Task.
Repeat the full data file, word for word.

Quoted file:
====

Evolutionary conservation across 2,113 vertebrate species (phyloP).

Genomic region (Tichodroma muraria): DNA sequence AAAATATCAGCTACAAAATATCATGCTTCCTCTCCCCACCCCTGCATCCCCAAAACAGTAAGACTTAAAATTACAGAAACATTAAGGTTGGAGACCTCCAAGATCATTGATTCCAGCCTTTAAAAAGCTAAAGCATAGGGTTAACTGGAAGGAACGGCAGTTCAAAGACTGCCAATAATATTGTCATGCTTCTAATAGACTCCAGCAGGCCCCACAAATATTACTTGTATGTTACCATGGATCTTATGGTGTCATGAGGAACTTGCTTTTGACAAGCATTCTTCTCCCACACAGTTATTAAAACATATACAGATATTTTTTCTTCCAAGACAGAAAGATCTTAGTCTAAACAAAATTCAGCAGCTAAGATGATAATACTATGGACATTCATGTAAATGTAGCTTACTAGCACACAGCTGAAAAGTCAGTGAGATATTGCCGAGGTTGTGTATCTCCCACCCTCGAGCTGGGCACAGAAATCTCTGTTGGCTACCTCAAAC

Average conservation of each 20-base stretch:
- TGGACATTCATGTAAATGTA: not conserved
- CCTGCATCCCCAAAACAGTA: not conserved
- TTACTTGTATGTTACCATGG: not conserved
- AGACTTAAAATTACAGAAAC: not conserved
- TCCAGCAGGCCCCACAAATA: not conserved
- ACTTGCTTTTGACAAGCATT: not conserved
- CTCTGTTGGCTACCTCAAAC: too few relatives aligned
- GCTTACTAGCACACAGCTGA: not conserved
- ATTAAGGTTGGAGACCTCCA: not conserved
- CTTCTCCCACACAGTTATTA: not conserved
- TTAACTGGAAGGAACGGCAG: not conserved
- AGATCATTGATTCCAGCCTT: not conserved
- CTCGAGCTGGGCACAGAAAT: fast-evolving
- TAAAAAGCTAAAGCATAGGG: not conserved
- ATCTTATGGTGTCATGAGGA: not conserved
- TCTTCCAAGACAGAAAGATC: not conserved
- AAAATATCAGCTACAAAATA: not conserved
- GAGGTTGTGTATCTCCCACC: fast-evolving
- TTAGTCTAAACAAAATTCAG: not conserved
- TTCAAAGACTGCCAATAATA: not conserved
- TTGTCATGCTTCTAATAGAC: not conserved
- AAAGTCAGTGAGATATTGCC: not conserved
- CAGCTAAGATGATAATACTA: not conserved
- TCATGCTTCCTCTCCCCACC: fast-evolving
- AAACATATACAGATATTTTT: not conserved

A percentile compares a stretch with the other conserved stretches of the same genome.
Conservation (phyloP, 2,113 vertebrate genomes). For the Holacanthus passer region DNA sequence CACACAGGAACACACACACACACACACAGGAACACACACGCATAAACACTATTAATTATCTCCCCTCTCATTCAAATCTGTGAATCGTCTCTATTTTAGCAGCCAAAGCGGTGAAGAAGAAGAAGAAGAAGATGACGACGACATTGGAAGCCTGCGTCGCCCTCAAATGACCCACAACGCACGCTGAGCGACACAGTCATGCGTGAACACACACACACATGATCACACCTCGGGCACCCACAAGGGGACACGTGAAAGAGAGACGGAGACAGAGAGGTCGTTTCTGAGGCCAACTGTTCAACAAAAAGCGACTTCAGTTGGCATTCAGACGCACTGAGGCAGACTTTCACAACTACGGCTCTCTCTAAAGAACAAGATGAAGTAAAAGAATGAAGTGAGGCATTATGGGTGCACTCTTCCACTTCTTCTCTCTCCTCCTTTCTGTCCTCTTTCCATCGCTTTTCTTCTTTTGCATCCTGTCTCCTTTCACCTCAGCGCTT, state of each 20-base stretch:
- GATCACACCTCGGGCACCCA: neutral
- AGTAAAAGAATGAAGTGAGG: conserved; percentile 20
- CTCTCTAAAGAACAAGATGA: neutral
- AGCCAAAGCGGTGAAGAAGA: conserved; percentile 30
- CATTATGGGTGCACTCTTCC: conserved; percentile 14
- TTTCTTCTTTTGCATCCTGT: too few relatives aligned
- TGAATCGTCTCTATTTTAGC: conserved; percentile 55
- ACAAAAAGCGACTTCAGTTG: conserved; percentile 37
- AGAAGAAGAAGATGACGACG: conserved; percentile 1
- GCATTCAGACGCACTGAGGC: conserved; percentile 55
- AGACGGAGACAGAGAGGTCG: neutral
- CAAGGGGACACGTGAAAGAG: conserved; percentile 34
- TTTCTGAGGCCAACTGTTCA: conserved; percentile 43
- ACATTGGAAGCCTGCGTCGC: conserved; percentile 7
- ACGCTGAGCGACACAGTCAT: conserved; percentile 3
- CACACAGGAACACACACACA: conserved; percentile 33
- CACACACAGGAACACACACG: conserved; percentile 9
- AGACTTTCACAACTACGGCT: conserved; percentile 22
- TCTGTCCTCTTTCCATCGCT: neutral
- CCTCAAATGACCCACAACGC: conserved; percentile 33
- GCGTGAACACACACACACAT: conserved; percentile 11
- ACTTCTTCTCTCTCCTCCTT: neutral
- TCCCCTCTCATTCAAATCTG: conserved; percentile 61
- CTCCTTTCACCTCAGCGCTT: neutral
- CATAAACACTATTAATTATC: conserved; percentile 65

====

Evolutionary conservation across 2,113 vertebrate species (phyloP).

Genomic region (Tichodroma muraria): DNA sequence AAAATATCAGCTACAAAATATCATGCTTCCTCTCCCCACCCCTGCATCCCCAAAACAGTAAGACTTAAAATTACAGAAACATTAAGGTTGGAGACCTCCAAGATCATTGATTCCAGCCTTTAAAAAGCTAAAGCATAGGGTTAACTGGAAGGAACGGCAGTTCAAAGACTGCCAATAATATTGTCATGCTTCTAATAGACTCCAGCAGGCCCCACAAATATTACTTGTATGTTACCATGGATCTTATGGTGTCATGAGGAACTTGCTTTTGACAAGCATTCTTCTCCCACACAGTTATTAAAACATATACAGATATTTTTTCTTCCAAGACAGAAAGATCTTAGTCTAAACAAAATTCAGCAGCTAAGATGATAATACTATGGACATTCATGTAAATGTAGCTTACTAGCACACAGCTGAAAAGTCAGTGAGATATTGCCGAGGTTGTGTATCTCCCACCCTCGAGCTGGGCACAGAAATCTCTGTTGGCTACCTCAAAC

Average conservation of each 20-base stretch:
- TGGACATTCATGTAAATGTA: not conserved
- CCTGCATCCCCAAAACAGTA: not conserved
- TTACTTGTATGTTACCATGG: not conserved
- AGACTTAAAATTACAGAAAC: not conserved
- TCCAGCAGGCCCCACAAATA: not conserved
- ACTTGCTTTTGACAAGCATT: not conserved
- CTCTGTTGGCTACCTCAAAC: too few relatives aligned
- GCTTACTAGCACACAGCTGA: not conserved
- ATTAAGGTTGGAGACCTCCA: not conserved
- CTTCTCCCACACAGTTATTA: not conserved
- TTAACTGGAAGGAACGGCAG: not conserved
- AGATCATTGATTCCAGCCTT: not conserved
- CTCGAGCTGGGCACAGAAAT: fast-evolving
- TAAAAAGCTAAAGCATAGGG: not conserved
- ATCTTATGGTGTCATGAGGA: not conserved
- TCTTCCAAGACAGAAAGATC: not conserved
- AAAATATCAGCTACAAAATA: not conserved
- GAGGTTGTGTATCTCCCACC: fast-evolving
- TTAGTCTAAACAAAATTCAG: not conserved
- TTCAAAGACTGCCAATAATA: not conserved
- TTGTCATGCTTCTAATAGAC: not conserved
- AAAGTCAGTGAGATATTGCC: not conserved
- CAGCTAAGATGATAATACTA: not conserved
- TCATGCTTCCTCTCCCCACC: fast-evolving
- AAACATATACAGATATTTTT: not conserved

A percentile compares a stretch with the other conserved stretches of the same genome.
Conservation (phyloP, 2,113 vertebrate genomes). For the Holacanthus passer region DNA sequence CACACAGGAACACACACACACACACACAGGAACACACACGCATAAACACTATTAATTATCTCCCCTCTCATTCAAATCTGTGAATCGTCTCTATTTTAGCAGCCAAAGCGGTGAAGAAGAAGAAGAAGAAGATGACGACGACATTGGAAGCCTGCGTCGCCCTCAAATGACCCACAACGCACGCTGAGCGACACAGTCATGCGTGAACACACACACACATGATCACACCTCGGGCACCCACAAGGGGACACGTGAAAGAGAGACGGAGACAGAGAGGTCGTTTCTGAGGCCAACTGTTCAACAAAAAGCGACTTCAGTTGGCATTCAGACGCACTGAGGCAGACTTTCACAACTACGGCTCTCTCTAAAGAACAAGATGAAGTAAAAGAATGAAGTGAGGCATTATGGGTGCACTCTTCCACTTCTTCTCTCTCCTCCTTTCTGTCCTCTTTCCATCGCTTTTCTTCTTTTGCATCCTGTCTCCTTTCACCTCAGCGCTT, state of each 20-base stretch:
- GATCACACCTCGGGCACCCA: neutral
- AGTAAAAGAATGAAGTGAGG: conserved; percentile 20
- CTCTCTAAAGAACAAGATGA: neutral
- AGCCAAAGCGGTGAAGAAGA: conserved; percentile 30
- CATTATGGGTGCACTCTTCC: conserved; percentile 14
- TTTCTTCTTTTGCATCCTGT: too few relatives aligned
- TGAATCGTCTCTATTTTAGC: conserved; percentile 55
- ACAAAAAGCGACTTCAGTTG: conserved; percentile 37
- AGAAGAAGAAGATGACGACG: conserved; percentile 1
- GCATTCAGACGCACTGAGGC: conserved; percentile 55
- AGACGGAGACAGAGAGGTCG: neutral
- CAAGGGGACACGTGAAAGAG: conserved; percentile 34
- TTTCTGAGGCCAACTGTTCA: conserved; percentile 43
- ACATTGGAAGCCTGCGTCGC: conserved; percentile 7
- ACGCTGAGCGACACAGTCAT: conserved; percentile 3
- CACACAGGAACACACACACA: conserved; percentile 33
- CACACACAGGAACACACACG: conserved; percentile 9
- AGACTTTCACAACTACGGCT: conserved; percentile 22
- TCTGTCCTCTTTCCATCGCT: neutral
- CCTCAAATGACCCACAACGC: conserved; percentile 33
- GCGTGAACACACACACACAT: conserved; percentile 11
- ACTTCTTCTCTCTCCTCCTT: neutral
- TCCCCTCTCATTCAAATCTG: conserved; percentile 61
- CTCCTTTCACCTCAGCGCTT: neutral
- CATAAACACTATTAATTATC: conserved; percentile 65